• Narcissism, defined as an excessive admiration or love of oneself, concern only for oneself, or an immodestly high opinion of one's own worth. Features of the beautiful woman syndrome include vanity, conceitedness, egocentricity, self-absorption, self-centeredness, self-admiration, self-adulation, selfishness, bigheadedness, immodesty, self-worship, vainglory, and exaggerated self-importance. In short, you could say that a woman with the beautiful woman syndrome has a swelled head. All too often, however, there isn't much brainpower inside that big head, as I will demonstrate later on. Since narcissism grows from inflated feedback, gorgeous women are more likely to be narcissistic as a result of the effusive compliments they often receive.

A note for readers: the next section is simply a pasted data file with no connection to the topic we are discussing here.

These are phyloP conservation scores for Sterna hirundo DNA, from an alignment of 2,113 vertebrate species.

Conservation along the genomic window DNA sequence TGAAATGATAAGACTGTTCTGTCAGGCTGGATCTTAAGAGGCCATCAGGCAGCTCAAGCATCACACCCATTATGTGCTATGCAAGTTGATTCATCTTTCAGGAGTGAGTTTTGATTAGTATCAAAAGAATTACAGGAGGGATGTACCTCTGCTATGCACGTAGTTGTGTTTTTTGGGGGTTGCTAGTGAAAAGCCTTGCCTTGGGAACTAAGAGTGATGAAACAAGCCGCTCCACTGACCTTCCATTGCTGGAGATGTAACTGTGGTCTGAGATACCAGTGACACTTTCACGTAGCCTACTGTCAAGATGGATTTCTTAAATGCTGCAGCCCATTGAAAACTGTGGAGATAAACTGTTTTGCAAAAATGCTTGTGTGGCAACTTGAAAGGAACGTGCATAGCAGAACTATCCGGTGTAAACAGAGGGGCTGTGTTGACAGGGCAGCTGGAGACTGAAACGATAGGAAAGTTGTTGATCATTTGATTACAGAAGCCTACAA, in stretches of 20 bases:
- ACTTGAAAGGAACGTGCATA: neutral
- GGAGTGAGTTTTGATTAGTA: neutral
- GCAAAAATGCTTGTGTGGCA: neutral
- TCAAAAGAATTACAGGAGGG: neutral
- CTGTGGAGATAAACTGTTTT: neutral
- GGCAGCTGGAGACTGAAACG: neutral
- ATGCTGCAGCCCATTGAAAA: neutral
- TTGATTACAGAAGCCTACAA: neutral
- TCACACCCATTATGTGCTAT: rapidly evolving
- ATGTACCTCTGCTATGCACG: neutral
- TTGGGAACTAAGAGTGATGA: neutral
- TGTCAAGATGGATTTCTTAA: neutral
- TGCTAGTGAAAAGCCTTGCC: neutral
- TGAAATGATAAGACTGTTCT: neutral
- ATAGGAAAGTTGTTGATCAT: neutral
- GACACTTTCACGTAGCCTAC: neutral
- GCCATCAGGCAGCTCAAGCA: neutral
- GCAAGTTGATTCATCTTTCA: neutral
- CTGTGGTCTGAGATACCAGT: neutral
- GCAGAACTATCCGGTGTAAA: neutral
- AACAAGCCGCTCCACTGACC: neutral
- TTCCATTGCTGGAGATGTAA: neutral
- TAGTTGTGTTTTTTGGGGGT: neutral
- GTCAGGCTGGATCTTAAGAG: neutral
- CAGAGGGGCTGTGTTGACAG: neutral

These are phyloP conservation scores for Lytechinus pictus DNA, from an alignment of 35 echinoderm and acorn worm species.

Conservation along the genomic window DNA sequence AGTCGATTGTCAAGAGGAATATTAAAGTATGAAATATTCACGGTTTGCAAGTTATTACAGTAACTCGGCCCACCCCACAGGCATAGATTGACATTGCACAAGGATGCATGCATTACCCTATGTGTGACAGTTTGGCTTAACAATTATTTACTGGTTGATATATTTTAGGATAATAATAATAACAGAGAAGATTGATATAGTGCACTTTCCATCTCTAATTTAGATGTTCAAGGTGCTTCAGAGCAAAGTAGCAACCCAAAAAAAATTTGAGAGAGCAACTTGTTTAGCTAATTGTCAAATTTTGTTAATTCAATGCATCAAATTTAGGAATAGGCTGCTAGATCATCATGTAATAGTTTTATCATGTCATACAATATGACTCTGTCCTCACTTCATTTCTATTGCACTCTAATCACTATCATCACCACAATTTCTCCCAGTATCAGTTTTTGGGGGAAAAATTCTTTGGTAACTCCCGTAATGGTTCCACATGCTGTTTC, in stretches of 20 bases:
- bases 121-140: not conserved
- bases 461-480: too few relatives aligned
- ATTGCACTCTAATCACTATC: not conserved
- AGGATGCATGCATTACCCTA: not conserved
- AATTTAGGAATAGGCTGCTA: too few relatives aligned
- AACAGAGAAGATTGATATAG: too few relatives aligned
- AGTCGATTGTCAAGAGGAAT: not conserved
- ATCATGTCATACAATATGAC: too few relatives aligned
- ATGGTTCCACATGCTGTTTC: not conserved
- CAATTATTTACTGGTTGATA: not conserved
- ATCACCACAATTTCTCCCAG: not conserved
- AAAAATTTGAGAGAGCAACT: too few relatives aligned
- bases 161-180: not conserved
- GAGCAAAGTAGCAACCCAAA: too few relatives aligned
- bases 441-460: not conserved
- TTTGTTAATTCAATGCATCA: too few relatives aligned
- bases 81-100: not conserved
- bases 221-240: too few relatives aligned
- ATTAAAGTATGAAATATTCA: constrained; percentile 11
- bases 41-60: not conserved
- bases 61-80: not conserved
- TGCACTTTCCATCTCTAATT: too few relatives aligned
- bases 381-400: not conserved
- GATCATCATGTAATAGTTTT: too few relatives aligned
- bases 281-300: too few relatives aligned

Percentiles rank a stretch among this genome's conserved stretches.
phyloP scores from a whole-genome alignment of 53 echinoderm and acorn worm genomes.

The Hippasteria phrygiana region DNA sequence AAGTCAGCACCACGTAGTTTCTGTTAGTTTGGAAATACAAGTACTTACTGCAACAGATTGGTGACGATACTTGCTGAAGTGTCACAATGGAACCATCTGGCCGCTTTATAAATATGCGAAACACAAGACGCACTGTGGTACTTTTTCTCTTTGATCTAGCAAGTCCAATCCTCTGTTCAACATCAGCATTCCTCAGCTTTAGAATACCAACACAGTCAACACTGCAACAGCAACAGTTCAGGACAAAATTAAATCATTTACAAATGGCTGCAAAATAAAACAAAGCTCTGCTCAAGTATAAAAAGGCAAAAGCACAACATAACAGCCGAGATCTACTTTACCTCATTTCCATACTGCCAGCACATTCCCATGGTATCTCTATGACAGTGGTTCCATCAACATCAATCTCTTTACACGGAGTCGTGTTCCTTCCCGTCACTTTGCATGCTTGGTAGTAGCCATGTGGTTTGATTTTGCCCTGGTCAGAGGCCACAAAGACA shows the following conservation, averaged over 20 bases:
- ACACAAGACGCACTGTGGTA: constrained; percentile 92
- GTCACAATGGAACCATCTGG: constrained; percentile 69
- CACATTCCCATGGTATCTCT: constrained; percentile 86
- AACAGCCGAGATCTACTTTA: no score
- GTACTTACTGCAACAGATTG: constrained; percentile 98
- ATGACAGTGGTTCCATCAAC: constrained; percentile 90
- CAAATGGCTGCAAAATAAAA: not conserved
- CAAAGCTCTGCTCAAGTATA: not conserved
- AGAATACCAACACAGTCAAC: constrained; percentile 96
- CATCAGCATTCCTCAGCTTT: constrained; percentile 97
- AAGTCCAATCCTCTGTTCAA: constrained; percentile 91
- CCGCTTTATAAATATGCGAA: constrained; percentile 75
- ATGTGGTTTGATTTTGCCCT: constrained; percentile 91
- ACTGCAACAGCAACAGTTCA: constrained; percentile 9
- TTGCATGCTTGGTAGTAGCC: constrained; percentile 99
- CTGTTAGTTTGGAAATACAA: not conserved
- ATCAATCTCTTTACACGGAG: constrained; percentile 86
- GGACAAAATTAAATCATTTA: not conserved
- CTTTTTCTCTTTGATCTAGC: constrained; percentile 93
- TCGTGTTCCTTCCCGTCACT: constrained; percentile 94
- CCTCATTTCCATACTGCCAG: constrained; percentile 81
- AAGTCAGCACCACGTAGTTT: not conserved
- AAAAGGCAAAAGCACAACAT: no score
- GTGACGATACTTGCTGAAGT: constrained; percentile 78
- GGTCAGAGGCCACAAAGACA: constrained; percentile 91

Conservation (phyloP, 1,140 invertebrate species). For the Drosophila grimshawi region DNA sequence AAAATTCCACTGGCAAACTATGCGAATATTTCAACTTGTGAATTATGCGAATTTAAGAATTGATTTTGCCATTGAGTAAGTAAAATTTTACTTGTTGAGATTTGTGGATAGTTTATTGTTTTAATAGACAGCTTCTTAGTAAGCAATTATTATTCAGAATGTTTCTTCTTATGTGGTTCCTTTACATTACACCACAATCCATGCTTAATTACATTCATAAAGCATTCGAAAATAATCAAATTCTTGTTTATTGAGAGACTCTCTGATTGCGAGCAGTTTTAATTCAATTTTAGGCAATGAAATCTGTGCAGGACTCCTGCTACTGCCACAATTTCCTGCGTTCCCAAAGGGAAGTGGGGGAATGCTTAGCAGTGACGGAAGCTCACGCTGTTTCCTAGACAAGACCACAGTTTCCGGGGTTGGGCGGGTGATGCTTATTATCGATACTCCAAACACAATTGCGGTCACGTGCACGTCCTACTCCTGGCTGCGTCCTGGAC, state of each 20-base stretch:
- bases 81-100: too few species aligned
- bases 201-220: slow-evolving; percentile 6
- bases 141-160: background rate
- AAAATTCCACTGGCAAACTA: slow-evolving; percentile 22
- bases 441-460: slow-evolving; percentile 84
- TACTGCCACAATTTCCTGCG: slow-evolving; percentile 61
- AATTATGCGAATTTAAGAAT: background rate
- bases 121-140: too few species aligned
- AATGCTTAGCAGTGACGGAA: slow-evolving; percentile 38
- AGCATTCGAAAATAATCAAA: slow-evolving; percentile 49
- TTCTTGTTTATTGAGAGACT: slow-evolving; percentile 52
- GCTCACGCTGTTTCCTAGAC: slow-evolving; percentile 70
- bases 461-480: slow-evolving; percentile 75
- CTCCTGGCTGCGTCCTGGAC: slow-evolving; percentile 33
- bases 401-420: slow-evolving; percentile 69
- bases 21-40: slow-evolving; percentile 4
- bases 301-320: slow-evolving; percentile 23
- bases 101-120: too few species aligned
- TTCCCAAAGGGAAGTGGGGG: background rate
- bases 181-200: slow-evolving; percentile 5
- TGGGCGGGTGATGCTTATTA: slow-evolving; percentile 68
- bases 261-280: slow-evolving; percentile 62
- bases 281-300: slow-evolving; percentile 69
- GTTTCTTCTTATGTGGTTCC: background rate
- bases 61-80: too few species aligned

• An increased likelihood of provoking negative emotions in people they interact with. If you meet someone who is truly great, you will probably go away from that meeting feeling energized, uplifted, inspired, or more knowledgeable. In contrast, a brush with a BWSer's inflated ego is more likely to leave you reeling with resentment.

Having the beautiful woman syndrome makes a woman more likely to:

“People put too much emphasis on looks.”
Olympic gold medalist gymnast Shawn Johnson

Objections to the beautiful woman syndrome prove it exists